What is the meaning of <K,V> before function parameters declaration?

Hey all

I’ve been reading source code of some of the existing smart contracts in ICP and came across something I am not sure about, if you look at this function declaration of the built in HashMap.mo library:

public func fromIter<K, V>(
    iter : Iter.Iter<(K, V)>,
    initCapacity : Nat,
    keyEq : (K, K) -> Bool,
    keyHash : K -> Hash.Hash
  ) : HashMap<K, V> {
    let h = HashMap<K, V>(initCapacity, keyEq, keyHash);
    for ((k, v) in iter) {
      h.put(k, v);

You can see there’s <K,V>(func arguments). However, return type of the function is declared after it’s parameters and I am now left wondering what does the <K, V> that preceeds function parameters even mean, why it’s there and what are the circumstances where it’s used?

Those look like generics.

I would read that as "take an iter over key of type K and value of type V, and return a hashmap over the same types, K and V.

That would allow you to write code once, with the generic types K and V, and then call this fromIter func for an interable over say nat keys and string values. And that would return a hashmap of nat keys, and string values.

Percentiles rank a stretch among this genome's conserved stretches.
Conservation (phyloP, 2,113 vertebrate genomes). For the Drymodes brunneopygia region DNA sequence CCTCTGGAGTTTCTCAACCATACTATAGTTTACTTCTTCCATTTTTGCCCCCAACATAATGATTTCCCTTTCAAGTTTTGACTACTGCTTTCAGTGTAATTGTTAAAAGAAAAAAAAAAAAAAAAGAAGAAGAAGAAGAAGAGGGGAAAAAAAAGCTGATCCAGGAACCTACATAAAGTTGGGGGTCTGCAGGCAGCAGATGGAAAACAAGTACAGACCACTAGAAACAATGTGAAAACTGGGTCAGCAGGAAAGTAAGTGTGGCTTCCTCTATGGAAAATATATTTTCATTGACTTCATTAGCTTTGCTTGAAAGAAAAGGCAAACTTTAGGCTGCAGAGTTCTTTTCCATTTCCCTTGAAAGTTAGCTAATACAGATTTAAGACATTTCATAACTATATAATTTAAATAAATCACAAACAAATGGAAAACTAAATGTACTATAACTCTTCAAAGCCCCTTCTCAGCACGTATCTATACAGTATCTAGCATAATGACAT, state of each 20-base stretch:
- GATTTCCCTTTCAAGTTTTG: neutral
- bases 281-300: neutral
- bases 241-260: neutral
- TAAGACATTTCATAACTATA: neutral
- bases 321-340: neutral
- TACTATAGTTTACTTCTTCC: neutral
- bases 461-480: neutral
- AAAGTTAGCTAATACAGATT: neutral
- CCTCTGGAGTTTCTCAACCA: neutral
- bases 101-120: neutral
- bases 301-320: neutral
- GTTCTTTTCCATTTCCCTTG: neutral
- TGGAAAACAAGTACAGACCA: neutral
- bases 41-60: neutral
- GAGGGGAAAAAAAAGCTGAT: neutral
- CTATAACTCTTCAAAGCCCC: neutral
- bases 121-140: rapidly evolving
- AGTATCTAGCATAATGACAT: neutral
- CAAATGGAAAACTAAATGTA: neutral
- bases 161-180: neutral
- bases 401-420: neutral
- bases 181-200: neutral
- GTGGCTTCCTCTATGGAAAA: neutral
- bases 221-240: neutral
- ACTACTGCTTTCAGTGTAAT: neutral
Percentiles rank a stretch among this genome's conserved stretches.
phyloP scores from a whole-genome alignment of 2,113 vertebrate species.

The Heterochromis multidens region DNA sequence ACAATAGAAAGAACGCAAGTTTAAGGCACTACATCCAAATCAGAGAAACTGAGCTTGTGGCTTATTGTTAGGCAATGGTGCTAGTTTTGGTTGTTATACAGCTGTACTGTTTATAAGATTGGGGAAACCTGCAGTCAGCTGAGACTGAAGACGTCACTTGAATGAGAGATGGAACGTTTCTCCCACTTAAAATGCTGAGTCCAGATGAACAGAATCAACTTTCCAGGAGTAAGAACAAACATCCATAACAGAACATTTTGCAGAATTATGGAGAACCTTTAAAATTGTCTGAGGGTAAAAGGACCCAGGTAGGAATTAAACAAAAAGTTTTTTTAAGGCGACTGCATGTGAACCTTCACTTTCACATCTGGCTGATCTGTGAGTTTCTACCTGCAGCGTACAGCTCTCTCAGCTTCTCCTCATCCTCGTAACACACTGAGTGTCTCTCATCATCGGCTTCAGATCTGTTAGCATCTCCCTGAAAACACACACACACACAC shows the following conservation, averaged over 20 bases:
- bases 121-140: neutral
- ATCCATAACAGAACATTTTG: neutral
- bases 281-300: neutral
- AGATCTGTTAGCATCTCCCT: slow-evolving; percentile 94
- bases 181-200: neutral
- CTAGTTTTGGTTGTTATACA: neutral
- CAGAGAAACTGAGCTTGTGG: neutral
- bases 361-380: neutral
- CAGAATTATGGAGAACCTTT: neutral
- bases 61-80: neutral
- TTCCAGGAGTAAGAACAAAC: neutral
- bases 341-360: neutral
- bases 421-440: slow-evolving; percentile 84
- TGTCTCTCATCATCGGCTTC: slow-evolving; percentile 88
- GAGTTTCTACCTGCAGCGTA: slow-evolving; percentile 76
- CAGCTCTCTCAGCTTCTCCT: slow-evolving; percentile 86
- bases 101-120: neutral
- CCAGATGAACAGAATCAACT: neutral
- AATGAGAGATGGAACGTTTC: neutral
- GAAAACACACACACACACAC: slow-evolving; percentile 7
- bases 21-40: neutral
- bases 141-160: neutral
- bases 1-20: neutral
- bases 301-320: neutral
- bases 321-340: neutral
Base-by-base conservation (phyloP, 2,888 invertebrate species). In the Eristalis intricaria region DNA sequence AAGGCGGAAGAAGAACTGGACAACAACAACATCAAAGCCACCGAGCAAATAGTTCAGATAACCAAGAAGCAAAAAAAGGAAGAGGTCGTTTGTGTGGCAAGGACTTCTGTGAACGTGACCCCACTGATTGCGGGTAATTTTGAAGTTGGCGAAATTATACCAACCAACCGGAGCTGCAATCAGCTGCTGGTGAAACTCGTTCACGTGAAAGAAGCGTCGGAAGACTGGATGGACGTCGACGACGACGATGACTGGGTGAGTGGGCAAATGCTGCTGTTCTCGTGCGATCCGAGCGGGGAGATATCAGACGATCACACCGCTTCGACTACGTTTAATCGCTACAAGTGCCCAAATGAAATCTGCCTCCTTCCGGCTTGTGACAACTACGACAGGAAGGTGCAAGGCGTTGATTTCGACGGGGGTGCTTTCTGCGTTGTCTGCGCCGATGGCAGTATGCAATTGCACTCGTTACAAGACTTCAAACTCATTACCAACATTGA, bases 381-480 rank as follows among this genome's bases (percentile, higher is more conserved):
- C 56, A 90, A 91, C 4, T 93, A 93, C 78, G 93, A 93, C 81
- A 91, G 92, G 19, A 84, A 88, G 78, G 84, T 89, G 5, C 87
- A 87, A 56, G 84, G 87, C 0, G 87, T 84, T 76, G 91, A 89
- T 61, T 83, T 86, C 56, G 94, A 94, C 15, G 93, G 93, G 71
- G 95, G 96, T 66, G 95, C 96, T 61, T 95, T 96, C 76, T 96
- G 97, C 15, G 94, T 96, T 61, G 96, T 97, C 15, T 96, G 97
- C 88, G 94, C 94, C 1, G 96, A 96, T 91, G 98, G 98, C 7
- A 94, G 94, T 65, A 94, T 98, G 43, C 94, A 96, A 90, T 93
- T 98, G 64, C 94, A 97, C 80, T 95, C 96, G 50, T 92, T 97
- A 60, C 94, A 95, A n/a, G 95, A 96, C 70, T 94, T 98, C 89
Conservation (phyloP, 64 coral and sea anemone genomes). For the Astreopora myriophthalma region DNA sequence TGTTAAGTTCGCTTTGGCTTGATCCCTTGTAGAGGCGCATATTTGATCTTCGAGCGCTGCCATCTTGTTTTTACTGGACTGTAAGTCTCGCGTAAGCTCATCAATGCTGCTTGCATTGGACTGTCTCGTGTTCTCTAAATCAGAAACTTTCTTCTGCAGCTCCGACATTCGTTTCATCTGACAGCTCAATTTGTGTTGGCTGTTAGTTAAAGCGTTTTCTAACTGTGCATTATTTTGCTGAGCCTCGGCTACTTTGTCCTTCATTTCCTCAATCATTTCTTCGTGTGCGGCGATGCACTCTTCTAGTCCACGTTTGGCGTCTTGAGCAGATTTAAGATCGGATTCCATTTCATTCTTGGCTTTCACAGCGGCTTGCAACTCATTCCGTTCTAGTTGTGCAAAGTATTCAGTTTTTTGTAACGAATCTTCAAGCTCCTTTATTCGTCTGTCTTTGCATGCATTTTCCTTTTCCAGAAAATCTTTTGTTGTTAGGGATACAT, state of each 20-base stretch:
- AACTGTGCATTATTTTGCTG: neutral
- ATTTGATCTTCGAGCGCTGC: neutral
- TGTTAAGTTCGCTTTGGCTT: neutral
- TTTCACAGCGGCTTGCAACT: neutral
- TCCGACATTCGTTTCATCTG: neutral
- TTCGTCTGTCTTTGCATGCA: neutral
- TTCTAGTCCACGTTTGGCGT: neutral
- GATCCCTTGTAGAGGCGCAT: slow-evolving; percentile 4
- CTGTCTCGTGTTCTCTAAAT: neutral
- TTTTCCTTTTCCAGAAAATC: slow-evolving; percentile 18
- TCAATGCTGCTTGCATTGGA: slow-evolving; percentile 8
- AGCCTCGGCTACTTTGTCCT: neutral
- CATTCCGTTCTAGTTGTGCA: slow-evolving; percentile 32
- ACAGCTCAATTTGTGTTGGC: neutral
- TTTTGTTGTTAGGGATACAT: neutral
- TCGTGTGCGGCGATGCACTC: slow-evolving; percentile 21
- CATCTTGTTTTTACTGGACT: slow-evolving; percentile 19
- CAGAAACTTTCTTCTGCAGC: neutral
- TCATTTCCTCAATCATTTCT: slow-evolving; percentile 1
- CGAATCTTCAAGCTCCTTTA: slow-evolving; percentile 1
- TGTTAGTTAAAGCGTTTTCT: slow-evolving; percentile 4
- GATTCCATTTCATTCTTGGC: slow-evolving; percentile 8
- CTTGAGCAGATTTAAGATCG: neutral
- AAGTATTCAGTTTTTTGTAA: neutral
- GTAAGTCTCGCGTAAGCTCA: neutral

If you find the resources for motoko lacking, try reading the basics on Generics in rust, as it seems to me that motoko is inspired from (and based on) rust, so the key concepts might carry over.

1 Like

I think I get it now, ty very much ser :slight_smile:

So in short, it’s made this way to enable any type for key and any type for value instead of hard coding the returned type and having to create exact same fromIter function for each of the types that we might ever need in an app?